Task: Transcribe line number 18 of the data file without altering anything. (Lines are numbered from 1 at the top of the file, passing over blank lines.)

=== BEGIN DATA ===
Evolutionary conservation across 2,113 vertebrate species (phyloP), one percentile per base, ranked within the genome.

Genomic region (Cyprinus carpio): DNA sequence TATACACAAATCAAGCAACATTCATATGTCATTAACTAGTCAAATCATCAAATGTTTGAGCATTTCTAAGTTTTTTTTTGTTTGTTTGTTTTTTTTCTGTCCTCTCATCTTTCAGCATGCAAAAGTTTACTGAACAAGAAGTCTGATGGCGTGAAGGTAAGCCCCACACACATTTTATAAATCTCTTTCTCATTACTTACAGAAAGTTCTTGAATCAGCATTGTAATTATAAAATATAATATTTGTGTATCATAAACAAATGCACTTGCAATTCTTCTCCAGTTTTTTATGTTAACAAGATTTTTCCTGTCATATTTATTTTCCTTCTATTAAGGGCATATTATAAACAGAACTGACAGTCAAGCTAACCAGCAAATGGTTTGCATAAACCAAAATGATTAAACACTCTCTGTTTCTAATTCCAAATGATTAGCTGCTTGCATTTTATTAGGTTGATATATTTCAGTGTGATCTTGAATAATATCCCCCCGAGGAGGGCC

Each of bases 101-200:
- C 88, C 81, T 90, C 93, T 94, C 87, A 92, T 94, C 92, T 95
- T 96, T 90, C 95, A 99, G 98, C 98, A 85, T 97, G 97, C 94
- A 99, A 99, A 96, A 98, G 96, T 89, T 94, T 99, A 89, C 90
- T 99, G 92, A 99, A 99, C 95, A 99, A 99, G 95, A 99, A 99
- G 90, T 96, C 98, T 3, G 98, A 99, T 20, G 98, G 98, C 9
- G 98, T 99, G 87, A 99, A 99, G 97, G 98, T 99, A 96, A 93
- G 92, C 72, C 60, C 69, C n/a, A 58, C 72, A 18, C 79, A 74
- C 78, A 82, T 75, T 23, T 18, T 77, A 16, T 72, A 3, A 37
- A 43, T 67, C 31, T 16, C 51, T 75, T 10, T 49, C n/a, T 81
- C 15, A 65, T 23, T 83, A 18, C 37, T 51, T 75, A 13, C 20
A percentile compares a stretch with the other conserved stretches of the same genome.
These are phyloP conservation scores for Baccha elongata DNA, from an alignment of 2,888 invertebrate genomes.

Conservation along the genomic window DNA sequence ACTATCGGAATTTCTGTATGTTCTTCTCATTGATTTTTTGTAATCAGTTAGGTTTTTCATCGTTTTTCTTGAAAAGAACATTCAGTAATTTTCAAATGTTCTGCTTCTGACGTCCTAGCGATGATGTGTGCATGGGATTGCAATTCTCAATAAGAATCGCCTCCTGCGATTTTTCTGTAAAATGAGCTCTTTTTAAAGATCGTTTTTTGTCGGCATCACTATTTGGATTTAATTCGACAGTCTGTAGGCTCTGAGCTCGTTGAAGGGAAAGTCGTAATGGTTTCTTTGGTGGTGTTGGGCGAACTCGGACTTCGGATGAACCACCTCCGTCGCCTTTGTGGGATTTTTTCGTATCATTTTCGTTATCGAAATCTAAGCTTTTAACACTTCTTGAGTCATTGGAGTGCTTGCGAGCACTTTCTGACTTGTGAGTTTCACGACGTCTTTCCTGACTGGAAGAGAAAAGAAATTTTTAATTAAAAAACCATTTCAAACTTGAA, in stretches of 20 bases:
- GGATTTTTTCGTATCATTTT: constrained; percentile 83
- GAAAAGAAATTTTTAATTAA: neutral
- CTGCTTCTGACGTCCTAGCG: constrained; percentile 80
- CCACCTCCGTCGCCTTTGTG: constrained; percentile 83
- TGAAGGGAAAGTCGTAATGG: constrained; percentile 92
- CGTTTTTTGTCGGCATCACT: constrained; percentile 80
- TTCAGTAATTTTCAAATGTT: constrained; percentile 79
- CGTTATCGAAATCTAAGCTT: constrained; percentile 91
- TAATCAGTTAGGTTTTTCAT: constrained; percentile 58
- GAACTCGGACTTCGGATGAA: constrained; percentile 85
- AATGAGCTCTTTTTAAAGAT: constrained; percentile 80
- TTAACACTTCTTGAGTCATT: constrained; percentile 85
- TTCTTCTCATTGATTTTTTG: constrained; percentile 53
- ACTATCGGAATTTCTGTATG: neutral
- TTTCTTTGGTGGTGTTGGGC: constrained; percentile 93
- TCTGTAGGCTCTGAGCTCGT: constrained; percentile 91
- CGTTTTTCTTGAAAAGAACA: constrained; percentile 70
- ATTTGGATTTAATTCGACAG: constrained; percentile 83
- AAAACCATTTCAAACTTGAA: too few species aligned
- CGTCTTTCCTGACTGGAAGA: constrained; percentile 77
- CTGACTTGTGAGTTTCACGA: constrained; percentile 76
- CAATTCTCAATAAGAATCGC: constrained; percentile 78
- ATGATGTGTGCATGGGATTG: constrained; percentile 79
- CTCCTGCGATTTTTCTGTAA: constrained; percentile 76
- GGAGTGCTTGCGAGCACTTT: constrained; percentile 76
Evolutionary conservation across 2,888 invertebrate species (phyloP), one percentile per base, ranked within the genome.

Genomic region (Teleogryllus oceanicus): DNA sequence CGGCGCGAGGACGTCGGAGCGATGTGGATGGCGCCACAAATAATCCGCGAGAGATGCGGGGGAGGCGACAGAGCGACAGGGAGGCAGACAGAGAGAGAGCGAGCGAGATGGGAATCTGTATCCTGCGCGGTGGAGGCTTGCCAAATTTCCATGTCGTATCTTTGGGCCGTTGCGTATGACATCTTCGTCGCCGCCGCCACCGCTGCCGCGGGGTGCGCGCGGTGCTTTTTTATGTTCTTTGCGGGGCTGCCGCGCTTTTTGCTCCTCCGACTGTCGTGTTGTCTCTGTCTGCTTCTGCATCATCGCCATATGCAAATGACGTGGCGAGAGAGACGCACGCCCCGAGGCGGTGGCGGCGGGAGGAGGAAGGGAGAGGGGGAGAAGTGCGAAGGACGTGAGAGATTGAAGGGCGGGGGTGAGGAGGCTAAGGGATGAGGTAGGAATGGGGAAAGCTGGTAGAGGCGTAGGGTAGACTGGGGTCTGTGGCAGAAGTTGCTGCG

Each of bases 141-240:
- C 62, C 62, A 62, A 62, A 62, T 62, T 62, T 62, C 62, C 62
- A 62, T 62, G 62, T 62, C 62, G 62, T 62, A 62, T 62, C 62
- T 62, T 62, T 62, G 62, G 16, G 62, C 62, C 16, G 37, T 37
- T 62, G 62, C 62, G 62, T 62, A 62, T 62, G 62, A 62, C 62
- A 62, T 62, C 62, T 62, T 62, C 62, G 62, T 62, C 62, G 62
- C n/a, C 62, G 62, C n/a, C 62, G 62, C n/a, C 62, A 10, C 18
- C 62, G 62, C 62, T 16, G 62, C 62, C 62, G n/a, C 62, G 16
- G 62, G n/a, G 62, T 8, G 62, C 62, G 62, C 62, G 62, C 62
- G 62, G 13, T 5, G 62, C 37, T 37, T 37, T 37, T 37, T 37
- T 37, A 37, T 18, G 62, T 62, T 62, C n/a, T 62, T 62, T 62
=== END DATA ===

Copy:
- GAAAAGAAATTTTTAATTAA: neutral